I was really feeling this one in the beginning. Himself is a debut novel with brilliant and razor-sharp writing. It’s stunningly powerful, indeed, that opening packs a brutal punch. It’s a compelling story with a hint of magical realism, a main character that can see dead people, and has many laugh out loud moments, but overall, felt too long and drawn out to make this a 5-star read for me.
The main character, Mahony, rolls into a small town, “a speck of a place on Ireland’s west coast” that carries many secrets. The biggest one being Mahony’s reason for returning to Mulderrig – to find the person responsible for killing his mother. The town of Mulderrig is filled with many colourful characters that provide so many laugh out loud moments, but none are truly too pleased to see Mahony and what his presence means and brings with him. The only person thrilled is this wonderful character named Mrs. Cauley. She is pleased as punch to shake the town up with their detective work. An elderly actress, she shares a similar gift with Mahony in seeing dead people – and they are everywhere in Mulderrig. With the help of Mrs. Cauley and this motley group of the dead, Mahony pieces together the mystery surrounding his mother’s death.
The bulk of the story happens during April and May 1976 when Mahony returns to Mulderrig. Mahony, long after living what you know to be a tortured existence in an orphanage, receives notice that one of the sisters there, Sister Veronica has passed. Here are a few insights into Mahony’s life in the orphanage, and Sister Veronica’s personality.
At the orphanage: “Forget the fact that the only time he ever went to Father McCluskey’s office was to have nine kinds of shite belted out of him.” and,
Mahony’s advice for other boys in the orphanage: “Avoid Sister Veronica as you would avoid death itself. The boys who have crossed her are hacked to pieces in a freezer in the basement. They’ve been labeled up as pork joints.”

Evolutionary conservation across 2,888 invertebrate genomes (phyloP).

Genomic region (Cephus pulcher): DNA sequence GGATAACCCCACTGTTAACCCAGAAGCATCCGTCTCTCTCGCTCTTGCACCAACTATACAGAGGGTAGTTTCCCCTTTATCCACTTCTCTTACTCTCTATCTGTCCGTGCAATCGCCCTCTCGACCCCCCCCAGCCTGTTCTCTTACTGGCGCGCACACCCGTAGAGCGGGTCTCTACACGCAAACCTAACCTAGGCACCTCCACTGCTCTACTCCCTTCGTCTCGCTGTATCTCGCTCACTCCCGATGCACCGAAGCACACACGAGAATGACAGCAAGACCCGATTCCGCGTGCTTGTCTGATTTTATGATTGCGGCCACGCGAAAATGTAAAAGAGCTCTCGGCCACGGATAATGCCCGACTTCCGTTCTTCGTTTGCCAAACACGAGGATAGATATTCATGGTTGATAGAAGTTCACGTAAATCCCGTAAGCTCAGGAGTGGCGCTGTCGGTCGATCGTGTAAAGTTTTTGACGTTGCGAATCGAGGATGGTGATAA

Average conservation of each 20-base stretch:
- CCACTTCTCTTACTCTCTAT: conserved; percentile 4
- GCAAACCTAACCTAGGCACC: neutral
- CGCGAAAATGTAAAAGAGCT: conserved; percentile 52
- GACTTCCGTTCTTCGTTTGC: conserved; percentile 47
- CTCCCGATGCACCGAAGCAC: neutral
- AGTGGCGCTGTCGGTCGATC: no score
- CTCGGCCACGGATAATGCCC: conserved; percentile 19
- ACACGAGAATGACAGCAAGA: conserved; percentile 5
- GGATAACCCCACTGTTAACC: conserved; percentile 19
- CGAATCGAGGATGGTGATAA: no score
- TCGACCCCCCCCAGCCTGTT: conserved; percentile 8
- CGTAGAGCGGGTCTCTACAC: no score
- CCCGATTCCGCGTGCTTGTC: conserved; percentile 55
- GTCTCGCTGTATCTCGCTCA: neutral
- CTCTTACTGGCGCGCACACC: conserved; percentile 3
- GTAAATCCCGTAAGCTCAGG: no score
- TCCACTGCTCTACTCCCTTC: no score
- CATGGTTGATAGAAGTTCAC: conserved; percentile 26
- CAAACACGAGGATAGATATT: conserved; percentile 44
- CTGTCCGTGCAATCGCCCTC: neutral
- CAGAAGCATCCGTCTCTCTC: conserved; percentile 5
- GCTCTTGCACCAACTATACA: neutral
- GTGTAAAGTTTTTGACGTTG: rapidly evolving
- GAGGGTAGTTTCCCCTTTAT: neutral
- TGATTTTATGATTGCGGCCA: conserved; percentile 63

Upon Sister Veronica’s passing, she left instructions that a letter be given to Mahony, “For when the child is grown“.
“Your name is Francis Sweeney. Your mammy was Orla Sweeny. You are from Mulderrig, Co. Mayo. This is a picture of yourself and her. For your information she was the curse of the town, so they took her from you. They all lie, so watch yourself, and know that your mammy loved you.”
Orla Sweeney was never a welcome presence in Mulderrig, and neither is Mahony now. But which person or persons, disliked her so much that they killed her? That she was murdered is no question in Mrs. Cauley’s or Mahony’s minds.
Yet, brilliant writing aside, which included a healthy peppering of similes throughout (one example: “Roisin is cleaning out the oven on account of it being as black as the devil’s eyebrows.”) I found my impatience for it to end took over my overall love for it. I limped to its end, exhausted, weary and spent. It needed to be a tighter read because as it plodded along, it failed to bring out new revelations, rather circling around the same characters with their idiosyncrasies and complaints about Mahony’s presence. So by the time we do reach the end, it’s revelation is anti-climatic, and already guessed.